Released: 2014, Mordgrimm Records
Reviewer: Peter Atkinson
Be forewarned. This is not the new Cradle of Filth album – indeed it is anything but. Instead, Total Fucking Darkness mines the earliest depths of the band's history, re-presenting Cradle's third demo along with a track from what was supposed to their first album – the ill-fated Goetia that was actually recorded before Darkness but lost when the band's label went out of business - an old unreleased track and some rehearsal material from back in the day. So don't expect crystalline sound, a grand orchestral sheen or the type of pomp and circumstance Cradle became noted – or infamous – for in the time since.
First recorded in 1993, and remastered here under the auspices of Cradle frontman Dani Filth and former guitarist Paul Ryan, who played on the original recording, Total Fucking Darkness offers hints of the grandiosity and ambition the band were able to realize down the road as recording budgets grew and their musical skill caught up with their technical aspirations. The gothic window dressing and theatricality would come later.
The material here is rough-hewn and raw-boned – especially the guitars and drums – even with the remastering. But some of the classical flair is there in Ben Ryan's keyboard opulence, as is the songwriting complexity on “The Black Goddess Rises” - which appeared on Cradle's first album, The Principle of Evil Made Flesh, in 1994 - the epic “Unbridled At Dusk” and the rather awesome, formerly unreleased “Devil Mayfair (Advocatus Diaboli)” that continues to this day.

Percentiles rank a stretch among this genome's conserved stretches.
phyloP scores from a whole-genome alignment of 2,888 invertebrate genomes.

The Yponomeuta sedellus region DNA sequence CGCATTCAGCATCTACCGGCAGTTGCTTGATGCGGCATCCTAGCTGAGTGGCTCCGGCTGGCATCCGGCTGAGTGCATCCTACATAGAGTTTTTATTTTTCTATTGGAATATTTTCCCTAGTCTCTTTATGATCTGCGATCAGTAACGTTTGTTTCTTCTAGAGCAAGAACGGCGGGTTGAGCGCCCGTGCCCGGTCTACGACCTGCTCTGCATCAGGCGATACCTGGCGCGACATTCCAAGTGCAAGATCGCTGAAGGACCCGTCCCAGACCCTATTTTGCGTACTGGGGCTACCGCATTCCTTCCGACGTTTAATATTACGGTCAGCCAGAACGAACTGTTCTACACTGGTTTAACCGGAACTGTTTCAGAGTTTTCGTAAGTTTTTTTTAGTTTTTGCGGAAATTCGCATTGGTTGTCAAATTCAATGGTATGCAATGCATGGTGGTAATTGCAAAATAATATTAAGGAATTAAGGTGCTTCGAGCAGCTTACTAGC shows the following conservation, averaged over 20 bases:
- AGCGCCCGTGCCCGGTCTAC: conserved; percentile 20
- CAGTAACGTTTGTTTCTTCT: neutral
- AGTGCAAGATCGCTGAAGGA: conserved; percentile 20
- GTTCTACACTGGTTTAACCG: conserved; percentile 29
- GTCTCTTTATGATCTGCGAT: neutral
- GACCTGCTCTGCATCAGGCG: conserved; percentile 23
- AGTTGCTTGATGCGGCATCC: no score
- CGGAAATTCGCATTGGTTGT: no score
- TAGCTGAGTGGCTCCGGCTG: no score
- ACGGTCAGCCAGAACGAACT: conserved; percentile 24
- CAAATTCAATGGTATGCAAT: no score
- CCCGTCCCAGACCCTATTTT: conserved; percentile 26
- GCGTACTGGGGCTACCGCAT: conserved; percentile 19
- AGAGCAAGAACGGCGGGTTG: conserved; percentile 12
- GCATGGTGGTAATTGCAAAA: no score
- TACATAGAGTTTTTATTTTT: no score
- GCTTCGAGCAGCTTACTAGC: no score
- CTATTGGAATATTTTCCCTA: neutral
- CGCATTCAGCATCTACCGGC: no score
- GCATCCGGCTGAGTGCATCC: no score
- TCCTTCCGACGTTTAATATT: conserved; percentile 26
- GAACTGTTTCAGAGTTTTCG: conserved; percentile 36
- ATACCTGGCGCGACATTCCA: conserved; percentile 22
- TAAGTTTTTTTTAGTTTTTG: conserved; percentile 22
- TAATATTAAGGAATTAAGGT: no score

Filth's vocals had yet to fully develop their signature caterwaul, and stick mostly to a barfy, barky death metal growl on Darkness, making his transformation as a “singer” by 1996's V Empire and Dusk And Her Embrace rather dramatic. And if “Spattered In Faeces,” the lone surviving track from Goetia, is any indication, it's perhaps not such a bad thing that the album never saw the light of day. It's sound is just as muddy and crude as the demo material on Darkness and might not have made near the impression that Principle did, even with its own sonic deficiencies.
For Cradle Of Filth archivists, Total Fucking Darkness – especially in its two-disc vinyl form – makes for a fine way to round out one's collection. For the curious, it is perhaps worth a listen to hear just how much the band's sound developed – or overdeveloped, as the case sometimes has been - and what it was like at its crude beginnings. But if you're looking for anything more than that, best wait for Cradle's next genuine album, probably next year.